EPA Continues to Ignore the Dangers of Lead for Children

In 2001, the Environmental Protection Agency (EPA) set hazard standards for levels of lead, the measure of which is critical to children’s health. Despite calls from the agency’s science advisors, says USA Today, the federal body has no plans to revise those outdated standards.

As we have written, the Advisory Committee on Childhood Lead Poisoning Prevention says no amount of lead in a child’s body is safe. Children’s developing organs are especially vulnerable to lead; it can compromise intelligence, and cause behavioral problems, impaired hearing, coma, convulsions and death.

Older and/or deteriorating houses pose a heightened exposure risk, as do homes undergoing renovation, thanks to the lead content of paint chips, dust and soil contaminated by leaded gasoline.

In response to the EPA’s sloth, Howard Mielke, a soil contamination expert at Tulane University’s medical school told USA Today, “It's outrageous we aren't acting on what we know.”

A year ago, the EPA's Children's Health Protection Advisory Committee asked then-administrator Lisa Jackson for “immediate and urgent attention” to several recommendations about lead poisoning, including revising the lead dust standards.

Yet its lead standard for house dust remains under review, and, says USA Today, seems to be years away. The agency told the paper earlier this month that no action is being taken to revise hazard standards for soil either. Compare with a California health model, the federal standard allows five times more lead in play areas than what’s required to protect children from losing one IQ point.

The standards are applied in home inspections for lead paint residues and when yard and playground soil is tested for contamination from paint, industrial sources or particles from when vehicles burned leaded gasoline.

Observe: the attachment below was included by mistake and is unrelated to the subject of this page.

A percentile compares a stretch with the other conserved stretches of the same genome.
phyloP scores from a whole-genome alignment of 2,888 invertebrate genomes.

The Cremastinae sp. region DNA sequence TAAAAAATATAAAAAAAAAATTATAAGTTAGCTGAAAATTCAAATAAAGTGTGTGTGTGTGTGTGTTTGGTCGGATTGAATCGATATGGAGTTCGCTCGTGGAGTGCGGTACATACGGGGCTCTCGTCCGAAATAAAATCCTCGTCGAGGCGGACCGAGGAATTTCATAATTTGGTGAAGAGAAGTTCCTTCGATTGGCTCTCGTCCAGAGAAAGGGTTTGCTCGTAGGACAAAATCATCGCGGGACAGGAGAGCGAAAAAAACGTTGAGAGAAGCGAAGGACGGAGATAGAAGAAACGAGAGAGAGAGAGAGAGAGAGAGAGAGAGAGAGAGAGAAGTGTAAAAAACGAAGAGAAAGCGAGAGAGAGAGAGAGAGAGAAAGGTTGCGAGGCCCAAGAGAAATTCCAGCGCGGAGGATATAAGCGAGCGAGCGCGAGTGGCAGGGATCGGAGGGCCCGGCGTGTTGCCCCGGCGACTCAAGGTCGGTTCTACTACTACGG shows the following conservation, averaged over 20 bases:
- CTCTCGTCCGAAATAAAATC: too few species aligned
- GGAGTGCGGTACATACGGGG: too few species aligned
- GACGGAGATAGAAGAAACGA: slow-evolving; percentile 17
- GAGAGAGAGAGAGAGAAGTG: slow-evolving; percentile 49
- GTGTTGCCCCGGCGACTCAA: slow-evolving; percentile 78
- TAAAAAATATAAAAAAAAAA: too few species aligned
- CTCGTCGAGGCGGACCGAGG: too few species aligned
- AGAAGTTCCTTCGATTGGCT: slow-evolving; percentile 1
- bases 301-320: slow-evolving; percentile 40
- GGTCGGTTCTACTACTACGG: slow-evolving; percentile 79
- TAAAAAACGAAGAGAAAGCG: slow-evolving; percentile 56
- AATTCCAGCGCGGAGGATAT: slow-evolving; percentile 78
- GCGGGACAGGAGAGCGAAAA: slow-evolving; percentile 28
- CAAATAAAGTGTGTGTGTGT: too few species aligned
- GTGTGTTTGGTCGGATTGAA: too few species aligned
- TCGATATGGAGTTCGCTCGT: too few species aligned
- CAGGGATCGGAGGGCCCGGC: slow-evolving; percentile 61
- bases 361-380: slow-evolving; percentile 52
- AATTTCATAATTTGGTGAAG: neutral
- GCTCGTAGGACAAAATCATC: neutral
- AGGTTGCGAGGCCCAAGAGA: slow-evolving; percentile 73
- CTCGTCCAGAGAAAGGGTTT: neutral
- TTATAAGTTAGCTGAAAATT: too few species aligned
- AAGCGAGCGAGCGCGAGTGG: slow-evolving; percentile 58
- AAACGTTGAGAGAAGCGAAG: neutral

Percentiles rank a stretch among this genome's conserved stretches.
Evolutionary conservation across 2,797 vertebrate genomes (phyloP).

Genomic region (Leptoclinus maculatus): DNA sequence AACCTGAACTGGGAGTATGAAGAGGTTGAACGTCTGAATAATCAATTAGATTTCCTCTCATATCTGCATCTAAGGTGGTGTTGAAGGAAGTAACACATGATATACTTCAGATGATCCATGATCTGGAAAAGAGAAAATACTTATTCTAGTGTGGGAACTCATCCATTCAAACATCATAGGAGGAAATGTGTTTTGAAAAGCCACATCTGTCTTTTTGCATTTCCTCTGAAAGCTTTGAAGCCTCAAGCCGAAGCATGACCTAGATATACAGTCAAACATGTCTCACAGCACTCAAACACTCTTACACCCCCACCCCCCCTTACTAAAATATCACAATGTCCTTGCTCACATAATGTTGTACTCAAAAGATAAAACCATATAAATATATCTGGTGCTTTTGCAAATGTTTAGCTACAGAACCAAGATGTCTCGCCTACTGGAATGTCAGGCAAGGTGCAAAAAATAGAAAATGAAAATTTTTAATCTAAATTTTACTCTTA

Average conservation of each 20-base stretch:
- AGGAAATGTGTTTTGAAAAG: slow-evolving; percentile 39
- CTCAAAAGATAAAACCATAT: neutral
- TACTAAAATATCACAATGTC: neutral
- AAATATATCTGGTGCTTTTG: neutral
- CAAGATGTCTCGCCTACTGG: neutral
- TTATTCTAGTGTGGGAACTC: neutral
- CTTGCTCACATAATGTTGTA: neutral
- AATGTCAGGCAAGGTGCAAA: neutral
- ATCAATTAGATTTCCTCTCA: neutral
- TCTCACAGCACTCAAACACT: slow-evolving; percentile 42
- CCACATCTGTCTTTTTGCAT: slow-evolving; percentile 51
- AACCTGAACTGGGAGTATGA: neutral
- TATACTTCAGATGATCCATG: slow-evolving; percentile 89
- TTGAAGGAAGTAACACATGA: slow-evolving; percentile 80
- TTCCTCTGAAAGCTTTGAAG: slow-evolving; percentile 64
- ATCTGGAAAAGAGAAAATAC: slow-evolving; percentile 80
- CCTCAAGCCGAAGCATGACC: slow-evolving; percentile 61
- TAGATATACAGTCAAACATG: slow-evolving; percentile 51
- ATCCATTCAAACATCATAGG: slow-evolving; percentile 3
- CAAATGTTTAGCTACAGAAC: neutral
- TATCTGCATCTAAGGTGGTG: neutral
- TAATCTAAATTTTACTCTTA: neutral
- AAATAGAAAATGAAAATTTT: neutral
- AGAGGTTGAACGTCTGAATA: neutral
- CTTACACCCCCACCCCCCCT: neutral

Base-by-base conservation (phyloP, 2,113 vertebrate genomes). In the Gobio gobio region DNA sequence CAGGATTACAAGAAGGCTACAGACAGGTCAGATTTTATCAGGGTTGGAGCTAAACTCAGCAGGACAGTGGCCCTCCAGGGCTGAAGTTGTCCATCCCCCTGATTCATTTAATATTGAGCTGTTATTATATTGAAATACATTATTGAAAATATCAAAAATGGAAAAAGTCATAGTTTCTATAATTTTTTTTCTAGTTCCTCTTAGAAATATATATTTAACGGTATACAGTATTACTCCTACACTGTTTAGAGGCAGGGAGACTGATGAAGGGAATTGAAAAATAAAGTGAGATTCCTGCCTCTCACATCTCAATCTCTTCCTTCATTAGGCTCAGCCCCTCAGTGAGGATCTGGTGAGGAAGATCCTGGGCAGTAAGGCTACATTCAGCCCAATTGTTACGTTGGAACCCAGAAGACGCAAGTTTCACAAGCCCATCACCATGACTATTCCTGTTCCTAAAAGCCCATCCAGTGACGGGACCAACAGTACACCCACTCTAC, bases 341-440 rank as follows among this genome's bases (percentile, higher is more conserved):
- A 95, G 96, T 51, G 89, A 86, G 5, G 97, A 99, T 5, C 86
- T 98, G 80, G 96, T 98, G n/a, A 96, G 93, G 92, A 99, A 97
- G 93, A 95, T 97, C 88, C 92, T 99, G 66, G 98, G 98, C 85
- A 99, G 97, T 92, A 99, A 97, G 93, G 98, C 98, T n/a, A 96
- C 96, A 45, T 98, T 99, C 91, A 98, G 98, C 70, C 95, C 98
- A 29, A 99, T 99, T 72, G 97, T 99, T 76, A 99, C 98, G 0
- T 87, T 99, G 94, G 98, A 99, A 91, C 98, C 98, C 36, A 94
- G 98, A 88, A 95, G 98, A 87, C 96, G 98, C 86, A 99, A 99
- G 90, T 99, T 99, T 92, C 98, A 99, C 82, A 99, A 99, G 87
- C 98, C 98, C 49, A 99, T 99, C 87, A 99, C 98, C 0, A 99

“We have thousands of risk assessors around the country determining whether you have risks and using clearance standards that are outdated," Rebecca Morley, executive director of the National Center for Healthy Housing, told USA Today. “They matter to consumers as a right-to-know issue: If you're told your home is safe and in fact it's not.”

Last year, the Centers for Disease Control and Prevention revised its standard for children’s lead blood levels. It cut by half the amount that should trigger public health actions.

According to USA Today, some 500,000 U.S. children have a blood-lead level of at least 5, the CDC's new standard, although the agency and its scientific advisers emphasized that there is not safe level.

In 2009, the EPA received a petition from several consumer and children’s health organizations to lower the lead standards. The agency doesn't expect to change anything until September 2014.

And nothing’s happening in terms of soil contamination. The EPA's hazard standard for bare soil where children play, says USA Today, is 400 parts per million (ppm) of lead. The California model’s standard is 80 ppm.

Only a tiny amount of ingested lead dust can poison a child. A packet of artificial sweetener, which contains 1 gram of powder. A microgram is one-millionth of that amount, and swallowing just 6 micrograms of lead particles a day over about three months can raise a child's blood-lead level by up to 1 point and affect cognitive function.

Bruce Lanphear, a medical researcher who studies sources of lead in children's bodies and has served on EPA advisory panels told USA Today, "In every instance, the [EPA] standards are based less on science and more on what the feds though was feasible."

If you want to pressure the EPA to accept the science, tighten the standards and protect children from the insidious effects of lead poisoning, contact your congressional representatives. Find there here.

Read more about protecting children from lead paint poisoning, and watch a video, on the Patrick Malone law firm website.

Families interested in learning more about our firm's legal services, including legal representation for children who have suffered serious injuries in Washington, D.C., Maryland and Virginia due to medical malpractice, defective products, birth-related trauma or other injuries, may ask questions or send us information about a particular case by phone or email. There is no charge for contacting us regarding your inquiry. An attorney will respond within 24 hours.


DISCLAIMER: Because of the generality of this update, the information provided herein may not be applicable in all situations and should not be acted upon without specific legal advice based on particular situations.

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